I’ll be Skyping into the seminar from Denver, which strikes me as a really efficient and creative way to bring guest speakers into the class using technology. It makes the time commitment much less on the part of the speaker, which might make the difference for some speakers between being able to participate and not being able to participate. It reduces the possibility of logistical obstacles — for example, I well remember the frustration of being snowbound in Denver and not being able to get to a class at another school where I was hoping to present my work. And of course it saves a lot of money, which is always a good thing. Of course, Skype isn’t a true substitute for in-person interaction, but it seems to me that in many instances the benefits will make up for the costs. Thanks to Adam for inviting me.

Garden: “Meta Rights”

When are people not only guaranteed the protection of a particular constitutional right, but also notice of the existence of that right and/or help availing themselves of that constitutional right? Charlotte Garden (U Seattle; Litigation Director of Korematsu Center for Law & Equality) takes up this question in a great new piece, “Meta Rights,” just out in the Fordham Law Review. An excerpt from the abstract: Continue reading

New Salon.com Piece: “The Sharing Economy Has A Race Problem”

I have a piece in Salon today about racial bias in the sharing economy. How can we prevent the race discrimination that affects businesses in the traditional economy from infecting the new sharing economy as well? The Salon piece gestures at a larger project I’m currently working on that will probably take the form of a law review article, tentatively titled “The New Public Accommodations,” that will look at how we can prevent private-actor race discrimination on within the sharing economy. Continue reading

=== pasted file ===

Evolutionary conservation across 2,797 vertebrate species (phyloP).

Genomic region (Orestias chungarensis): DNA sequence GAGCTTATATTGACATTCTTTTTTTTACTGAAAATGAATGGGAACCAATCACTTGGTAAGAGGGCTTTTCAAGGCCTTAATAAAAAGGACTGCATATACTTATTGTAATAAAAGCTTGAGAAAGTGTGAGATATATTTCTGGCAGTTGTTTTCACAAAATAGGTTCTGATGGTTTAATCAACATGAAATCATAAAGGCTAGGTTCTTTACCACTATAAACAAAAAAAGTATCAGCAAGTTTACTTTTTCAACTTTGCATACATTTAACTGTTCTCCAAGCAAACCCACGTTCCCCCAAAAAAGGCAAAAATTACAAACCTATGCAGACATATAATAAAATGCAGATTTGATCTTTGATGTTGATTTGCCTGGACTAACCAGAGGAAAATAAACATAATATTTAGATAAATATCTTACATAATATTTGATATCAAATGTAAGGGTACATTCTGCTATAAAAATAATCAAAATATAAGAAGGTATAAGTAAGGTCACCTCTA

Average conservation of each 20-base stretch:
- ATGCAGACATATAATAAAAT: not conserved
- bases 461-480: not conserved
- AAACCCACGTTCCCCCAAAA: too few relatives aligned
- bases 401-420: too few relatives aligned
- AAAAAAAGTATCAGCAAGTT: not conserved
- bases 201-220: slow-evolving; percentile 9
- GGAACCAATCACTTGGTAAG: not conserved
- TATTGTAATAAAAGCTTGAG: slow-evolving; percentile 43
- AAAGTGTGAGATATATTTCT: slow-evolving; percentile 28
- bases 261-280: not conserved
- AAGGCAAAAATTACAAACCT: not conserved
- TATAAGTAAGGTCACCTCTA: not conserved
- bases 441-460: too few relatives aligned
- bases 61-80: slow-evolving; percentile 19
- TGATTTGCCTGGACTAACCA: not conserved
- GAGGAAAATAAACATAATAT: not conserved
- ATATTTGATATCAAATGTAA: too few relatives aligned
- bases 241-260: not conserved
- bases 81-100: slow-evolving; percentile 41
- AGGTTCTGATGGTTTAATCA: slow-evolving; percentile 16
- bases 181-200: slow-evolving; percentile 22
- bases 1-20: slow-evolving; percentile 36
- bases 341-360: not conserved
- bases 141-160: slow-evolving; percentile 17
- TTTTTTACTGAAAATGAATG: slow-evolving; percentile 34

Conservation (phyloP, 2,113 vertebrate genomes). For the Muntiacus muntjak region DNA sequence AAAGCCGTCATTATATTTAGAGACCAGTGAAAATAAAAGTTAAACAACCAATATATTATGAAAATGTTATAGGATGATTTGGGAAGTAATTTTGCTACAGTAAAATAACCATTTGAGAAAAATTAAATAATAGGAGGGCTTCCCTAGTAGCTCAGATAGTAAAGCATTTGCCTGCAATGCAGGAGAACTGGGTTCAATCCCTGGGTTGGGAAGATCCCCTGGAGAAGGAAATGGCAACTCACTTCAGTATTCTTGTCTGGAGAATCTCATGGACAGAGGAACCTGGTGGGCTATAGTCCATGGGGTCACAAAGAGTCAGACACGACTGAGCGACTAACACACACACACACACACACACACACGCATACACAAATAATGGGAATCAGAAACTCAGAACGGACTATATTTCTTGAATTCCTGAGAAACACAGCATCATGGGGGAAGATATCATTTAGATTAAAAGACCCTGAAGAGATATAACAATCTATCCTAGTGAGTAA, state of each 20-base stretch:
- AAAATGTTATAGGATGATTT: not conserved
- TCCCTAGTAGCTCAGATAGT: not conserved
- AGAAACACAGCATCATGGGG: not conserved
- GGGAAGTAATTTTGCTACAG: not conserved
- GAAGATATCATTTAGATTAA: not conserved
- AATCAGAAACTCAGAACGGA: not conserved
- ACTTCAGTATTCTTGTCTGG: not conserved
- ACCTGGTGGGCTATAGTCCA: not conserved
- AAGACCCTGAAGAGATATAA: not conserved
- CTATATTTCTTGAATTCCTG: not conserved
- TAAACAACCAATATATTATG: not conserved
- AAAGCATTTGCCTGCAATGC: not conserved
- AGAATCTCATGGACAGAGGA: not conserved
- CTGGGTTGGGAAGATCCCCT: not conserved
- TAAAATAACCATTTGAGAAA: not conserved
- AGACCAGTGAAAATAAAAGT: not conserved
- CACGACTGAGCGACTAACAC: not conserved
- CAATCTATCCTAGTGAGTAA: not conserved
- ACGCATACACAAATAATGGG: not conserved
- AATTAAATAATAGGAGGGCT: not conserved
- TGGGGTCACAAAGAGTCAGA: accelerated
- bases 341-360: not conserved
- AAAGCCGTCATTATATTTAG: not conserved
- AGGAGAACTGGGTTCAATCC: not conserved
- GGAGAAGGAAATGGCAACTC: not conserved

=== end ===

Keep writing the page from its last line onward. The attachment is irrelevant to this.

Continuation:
Call for Items for New Law Professors Section

I received this call for responses from Jennifer Carter-Johnson (Michigan State). Please feel free to respond directly to Jenny, and to circulate broadly:

I am working on the newsletter for the New Law Professors Section.  If you’d like to write a piece for that, I’d love to hear from you.  BUT even if you don’t want to commit to a full article, I’m planning an advice section with short comments.  If you could answer one or both of the questions below in 1-3 sentences, I’ll try to include as many responses as possible in the newsletter.  I am happy to make your comments anonymous if you prefer, just let me know.

1.  What surprised you the most about the tenure process?   OR What do you wish you had known before going through the tenure process?

2.  How do you structure your writing schedule and keep yourself motivated in light of all of your other obligations?

Return any answers to me at Jennifer Carter-Johnson, jcj@law.msu.edu by November 14th.  Feel free to share this request for responses broadly.

Lakier: The Invention of Low Value Speech

I just finished reading this fascinating paper by Genevieve Lakier (U. Chicago Bigelow), which reveals that the concept of low-value speech (which receives only weak First Amendment protection) and high-value speech (which receives full First Amendment protection) is a historically-created myth. The reality is that, at the founding and through the nineteenth century, both categories were viewed as entitled to some protection and subject to some regulation. Continue reading